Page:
#candidcuddles

5 thoughts on “My child? Become a plumber? Over my dead body…”

  1. Next time your friend’s heating system goes, tell her to call a professor of quantum physics. You are one step ahead of most of the world in realising education is to seek all that is great in young people, not just academic ability. Only then will young people flourish on any path they choose. Great blog!

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  2. Oh I laughed out loud at the way you’ve written this and cringed (at myself) in places because I have to admit even though a degree is just a money draining load of BS these days, the Indian in me still believes uni is necessary. I remember being surprised that a couple of my friends just left school and got a job and I must say most of my friends all went to uni as did anyone I ever met in the workplace etc. Then I met my husband and hardly any of his peer group had attended uni. What do you MEAN your friend doesn’t drink wine? Shame you’re so far away as I’d definitely come and raid your Merlot supply. Bravo on the homeschooling; you’re a better woman than me.
    And please…next time you’re about to mention your husband’s tools, could you just warn us beforehand? 😉
    Seriously, with all that money you’re saving on uni fees, please can you buy him a plane ticket so he can fix our bloody downstairs toilet? Thanks so much for joining in with the #candidcuddles fun! Good old Ryan Deiss. My hubby loves him.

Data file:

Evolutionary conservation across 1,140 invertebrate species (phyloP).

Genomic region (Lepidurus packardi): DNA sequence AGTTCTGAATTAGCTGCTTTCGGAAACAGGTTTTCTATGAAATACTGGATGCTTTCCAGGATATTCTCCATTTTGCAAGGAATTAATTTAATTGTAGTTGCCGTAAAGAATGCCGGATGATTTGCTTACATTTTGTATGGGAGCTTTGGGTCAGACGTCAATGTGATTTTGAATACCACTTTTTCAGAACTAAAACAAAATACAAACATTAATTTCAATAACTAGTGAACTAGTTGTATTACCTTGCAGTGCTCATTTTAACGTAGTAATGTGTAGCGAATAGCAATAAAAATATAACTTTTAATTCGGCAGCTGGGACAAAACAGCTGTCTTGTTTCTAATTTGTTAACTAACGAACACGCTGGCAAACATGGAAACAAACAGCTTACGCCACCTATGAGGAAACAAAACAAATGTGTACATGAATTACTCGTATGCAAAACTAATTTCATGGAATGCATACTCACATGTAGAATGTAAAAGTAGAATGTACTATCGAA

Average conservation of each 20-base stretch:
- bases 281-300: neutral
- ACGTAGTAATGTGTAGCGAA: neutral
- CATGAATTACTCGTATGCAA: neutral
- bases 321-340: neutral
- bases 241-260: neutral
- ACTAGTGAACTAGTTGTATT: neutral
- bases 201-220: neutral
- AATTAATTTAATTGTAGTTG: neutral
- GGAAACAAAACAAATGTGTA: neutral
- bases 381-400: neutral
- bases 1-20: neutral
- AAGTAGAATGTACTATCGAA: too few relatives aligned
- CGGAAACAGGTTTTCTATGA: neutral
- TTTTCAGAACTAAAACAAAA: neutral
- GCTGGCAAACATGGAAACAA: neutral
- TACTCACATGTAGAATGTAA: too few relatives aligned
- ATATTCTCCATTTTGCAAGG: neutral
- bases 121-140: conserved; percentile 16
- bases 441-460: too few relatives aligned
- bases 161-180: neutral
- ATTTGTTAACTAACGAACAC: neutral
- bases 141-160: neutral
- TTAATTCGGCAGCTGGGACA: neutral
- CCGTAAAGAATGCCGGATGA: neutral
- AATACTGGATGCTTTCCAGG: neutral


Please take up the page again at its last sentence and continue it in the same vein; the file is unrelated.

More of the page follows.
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    1. Ha ha ! The downstairs toilet!! I’m constantly in mine, usually crying ’cause I’m convinced I’m crap at homeschooling. It’s bringing its own set of challenges now that they’re high school 😳that’s a different story though. The degree. I haven’t got a degree and look at me? A perfectly well rounded woman who never drinks too much wine or rants and raves at her poor confused family. I always was so for the degree, believing it to be the ticket to a better job= more money =more happy, but now I think that’s just total crap so I’m having to side track, showing them different options and making it up as I go along. At the end of the day they’ll do whatever they want to do, let’s face it. It’ll be interesting to see where and what all our kids are doing in 20 years time won’t it? I do wish you didn’t live on the other side of the world… you’d love New Zealand wine!🍷
      Xx